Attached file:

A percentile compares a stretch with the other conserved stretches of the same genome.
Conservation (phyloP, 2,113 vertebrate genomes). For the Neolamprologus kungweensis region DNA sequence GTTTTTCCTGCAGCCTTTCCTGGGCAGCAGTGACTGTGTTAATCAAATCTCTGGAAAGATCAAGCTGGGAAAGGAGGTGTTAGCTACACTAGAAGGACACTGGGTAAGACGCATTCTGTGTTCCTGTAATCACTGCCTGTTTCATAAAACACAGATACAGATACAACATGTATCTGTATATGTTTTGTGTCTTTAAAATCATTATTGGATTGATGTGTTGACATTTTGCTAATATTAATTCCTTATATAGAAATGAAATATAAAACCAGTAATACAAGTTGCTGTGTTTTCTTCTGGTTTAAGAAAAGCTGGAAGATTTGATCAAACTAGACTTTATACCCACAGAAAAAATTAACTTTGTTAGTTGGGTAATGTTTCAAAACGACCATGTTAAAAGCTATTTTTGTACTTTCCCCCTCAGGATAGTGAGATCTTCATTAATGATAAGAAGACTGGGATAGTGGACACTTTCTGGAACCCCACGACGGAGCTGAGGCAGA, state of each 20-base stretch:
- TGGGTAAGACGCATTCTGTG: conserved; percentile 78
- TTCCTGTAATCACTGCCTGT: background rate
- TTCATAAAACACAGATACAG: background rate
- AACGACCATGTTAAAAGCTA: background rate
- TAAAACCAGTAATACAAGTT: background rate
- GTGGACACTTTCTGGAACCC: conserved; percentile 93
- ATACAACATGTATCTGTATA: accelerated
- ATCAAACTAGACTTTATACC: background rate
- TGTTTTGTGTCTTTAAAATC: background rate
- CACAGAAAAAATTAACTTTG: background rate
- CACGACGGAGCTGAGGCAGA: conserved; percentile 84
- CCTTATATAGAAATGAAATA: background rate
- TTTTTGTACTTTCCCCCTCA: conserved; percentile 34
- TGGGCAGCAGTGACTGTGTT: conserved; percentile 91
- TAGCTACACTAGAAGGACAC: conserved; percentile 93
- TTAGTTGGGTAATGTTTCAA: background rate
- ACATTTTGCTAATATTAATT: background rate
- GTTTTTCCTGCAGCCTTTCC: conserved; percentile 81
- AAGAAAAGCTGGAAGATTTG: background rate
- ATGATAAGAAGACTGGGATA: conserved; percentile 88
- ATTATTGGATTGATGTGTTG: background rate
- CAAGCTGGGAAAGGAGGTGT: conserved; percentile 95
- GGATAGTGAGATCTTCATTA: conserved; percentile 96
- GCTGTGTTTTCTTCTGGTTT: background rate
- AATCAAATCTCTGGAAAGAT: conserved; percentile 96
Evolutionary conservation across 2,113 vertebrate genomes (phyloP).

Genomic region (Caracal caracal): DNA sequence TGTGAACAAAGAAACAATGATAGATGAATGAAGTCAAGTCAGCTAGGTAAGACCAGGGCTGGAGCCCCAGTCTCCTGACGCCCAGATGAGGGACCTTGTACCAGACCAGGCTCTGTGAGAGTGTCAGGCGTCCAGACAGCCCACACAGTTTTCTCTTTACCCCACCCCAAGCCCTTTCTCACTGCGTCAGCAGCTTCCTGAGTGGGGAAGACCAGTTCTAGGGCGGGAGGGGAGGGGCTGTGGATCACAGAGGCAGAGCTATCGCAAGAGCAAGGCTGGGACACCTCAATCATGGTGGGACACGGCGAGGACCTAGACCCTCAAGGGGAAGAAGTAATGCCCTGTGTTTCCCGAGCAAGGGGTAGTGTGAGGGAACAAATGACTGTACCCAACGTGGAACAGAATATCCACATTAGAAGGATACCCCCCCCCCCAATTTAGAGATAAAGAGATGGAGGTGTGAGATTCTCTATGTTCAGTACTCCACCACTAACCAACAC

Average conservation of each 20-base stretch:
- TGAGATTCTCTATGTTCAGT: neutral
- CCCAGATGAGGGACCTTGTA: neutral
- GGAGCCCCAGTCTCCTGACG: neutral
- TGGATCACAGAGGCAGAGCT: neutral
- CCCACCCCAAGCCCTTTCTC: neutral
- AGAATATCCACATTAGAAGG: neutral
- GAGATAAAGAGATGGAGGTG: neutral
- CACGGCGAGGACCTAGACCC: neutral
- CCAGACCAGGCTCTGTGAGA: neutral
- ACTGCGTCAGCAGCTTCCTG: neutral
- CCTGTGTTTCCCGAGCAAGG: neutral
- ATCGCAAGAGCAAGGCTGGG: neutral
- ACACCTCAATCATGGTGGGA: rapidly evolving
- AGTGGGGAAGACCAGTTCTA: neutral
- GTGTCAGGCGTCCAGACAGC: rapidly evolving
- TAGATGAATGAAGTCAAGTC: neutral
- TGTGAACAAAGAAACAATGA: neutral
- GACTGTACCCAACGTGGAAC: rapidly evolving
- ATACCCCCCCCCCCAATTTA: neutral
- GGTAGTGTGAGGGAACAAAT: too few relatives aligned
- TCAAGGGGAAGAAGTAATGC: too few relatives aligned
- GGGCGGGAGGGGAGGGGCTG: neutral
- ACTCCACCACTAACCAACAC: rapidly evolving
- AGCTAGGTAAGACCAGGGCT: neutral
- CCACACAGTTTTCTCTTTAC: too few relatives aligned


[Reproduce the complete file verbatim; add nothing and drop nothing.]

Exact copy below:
A percentile compares a stretch with the other conserved stretches of the same genome.
Conservation (phyloP, 2,113 vertebrate genomes). For the Neolamprologus kungweensis region DNA sequence GTTTTTCCTGCAGCCTTTCCTGGGCAGCAGTGACTGTGTTAATCAAATCTCTGGAAAGATCAAGCTGGGAAAGGAGGTGTTAGCTACACTAGAAGGACACTGGGTAAGACGCATTCTGTGTTCCTGTAATCACTGCCTGTTTCATAAAACACAGATACAGATACAACATGTATCTGTATATGTTTTGTGTCTTTAAAATCATTATTGGATTGATGTGTTGACATTTTGCTAATATTAATTCCTTATATAGAAATGAAATATAAAACCAGTAATACAAGTTGCTGTGTTTTCTTCTGGTTTAAGAAAAGCTGGAAGATTTGATCAAACTAGACTTTATACCCACAGAAAAAATTAACTTTGTTAGTTGGGTAATGTTTCAAAACGACCATGTTAAAAGCTATTTTTGTACTTTCCCCCTCAGGATAGTGAGATCTTCATTAATGATAAGAAGACTGGGATAGTGGACACTTTCTGGAACCCCACGACGGAGCTGAGGCAGA, state of each 20-base stretch:
- TGGGTAAGACGCATTCTGTG: conserved; percentile 78
- TTCCTGTAATCACTGCCTGT: background rate
- TTCATAAAACACAGATACAG: background rate
- AACGACCATGTTAAAAGCTA: background rate
- TAAAACCAGTAATACAAGTT: background rate
- GTGGACACTTTCTGGAACCC: conserved; percentile 93
- ATACAACATGTATCTGTATA: accelerated
- ATCAAACTAGACTTTATACC: background rate
- TGTTTTGTGTCTTTAAAATC: background rate
- CACAGAAAAAATTAACTTTG: background rate
- CACGACGGAGCTGAGGCAGA: conserved; percentile 84
- CCTTATATAGAAATGAAATA: background rate
- TTTTTGTACTTTCCCCCTCA: conserved; percentile 34
- TGGGCAGCAGTGACTGTGTT: conserved; percentile 91
- TAGCTACACTAGAAGGACAC: conserved; percentile 93
- TTAGTTGGGTAATGTTTCAA: background rate
- ACATTTTGCTAATATTAATT: background rate
- GTTTTTCCTGCAGCCTTTCC: conserved; percentile 81
- AAGAAAAGCTGGAAGATTTG: background rate
- ATGATAAGAAGACTGGGATA: conserved; percentile 88
- ATTATTGGATTGATGTGTTG: background rate
- CAAGCTGGGAAAGGAGGTGT: conserved; percentile 95
- GGATAGTGAGATCTTCATTA: conserved; percentile 96
- GCTGTGTTTTCTTCTGGTTT: background rate
- AATCAAATCTCTGGAAAGAT: conserved; percentile 96
Evolutionary conservation across 2,113 vertebrate genomes (phyloP).

Genomic region (Caracal caracal): DNA sequence TGTGAACAAAGAAACAATGATAGATGAATGAAGTCAAGTCAGCTAGGTAAGACCAGGGCTGGAGCCCCAGTCTCCTGACGCCCAGATGAGGGACCTTGTACCAGACCAGGCTCTGTGAGAGTGTCAGGCGTCCAGACAGCCCACACAGTTTTCTCTTTACCCCACCCCAAGCCCTTTCTCACTGCGTCAGCAGCTTCCTGAGTGGGGAAGACCAGTTCTAGGGCGGGAGGGGAGGGGCTGTGGATCACAGAGGCAGAGCTATCGCAAGAGCAAGGCTGGGACACCTCAATCATGGTGGGACACGGCGAGGACCTAGACCCTCAAGGGGAAGAAGTAATGCCCTGTGTTTCCCGAGCAAGGGGTAGTGTGAGGGAACAAATGACTGTACCCAACGTGGAACAGAATATCCACATTAGAAGGATACCCCCCCCCCCAATTTAGAGATAAAGAGATGGAGGTGTGAGATTCTCTATGTTCAGTACTCCACCACTAACCAACAC

Average conservation of each 20-base stretch:
- TGAGATTCTCTATGTTCAGT: neutral
- CCCAGATGAGGGACCTTGTA: neutral
- GGAGCCCCAGTCTCCTGACG: neutral
- TGGATCACAGAGGCAGAGCT: neutral
- CCCACCCCAAGCCCTTTCTC: neutral
- AGAATATCCACATTAGAAGG: neutral
- GAGATAAAGAGATGGAGGTG: neutral
- CACGGCGAGGACCTAGACCC: neutral
- CCAGACCAGGCTCTGTGAGA: neutral
- ACTGCGTCAGCAGCTTCCTG: neutral
- CCTGTGTTTCCCGAGCAAGG: neutral
- ATCGCAAGAGCAAGGCTGGG: neutral
- ACACCTCAATCATGGTGGGA: rapidly evolving
- AGTGGGGAAGACCAGTTCTA: neutral
- GTGTCAGGCGTCCAGACAGC: rapidly evolving
- TAGATGAATGAAGTCAAGTC: neutral
- TGTGAACAAAGAAACAATGA: neutral
- GACTGTACCCAACGTGGAAC: rapidly evolving
- ATACCCCCCCCCCCAATTTA: neutral
- GGTAGTGTGAGGGAACAAAT: too few relatives aligned
- TCAAGGGGAAGAAGTAATGC: too few relatives aligned
- GGGCGGGAGGGGAGGGGCTG: neutral
- ACTCCACCACTAACCAACAC: rapidly evolving
- AGCTAGGTAAGACCAGGGCT: neutral
- CCACACAGTTTTCTCTTTAC: too few relatives aligned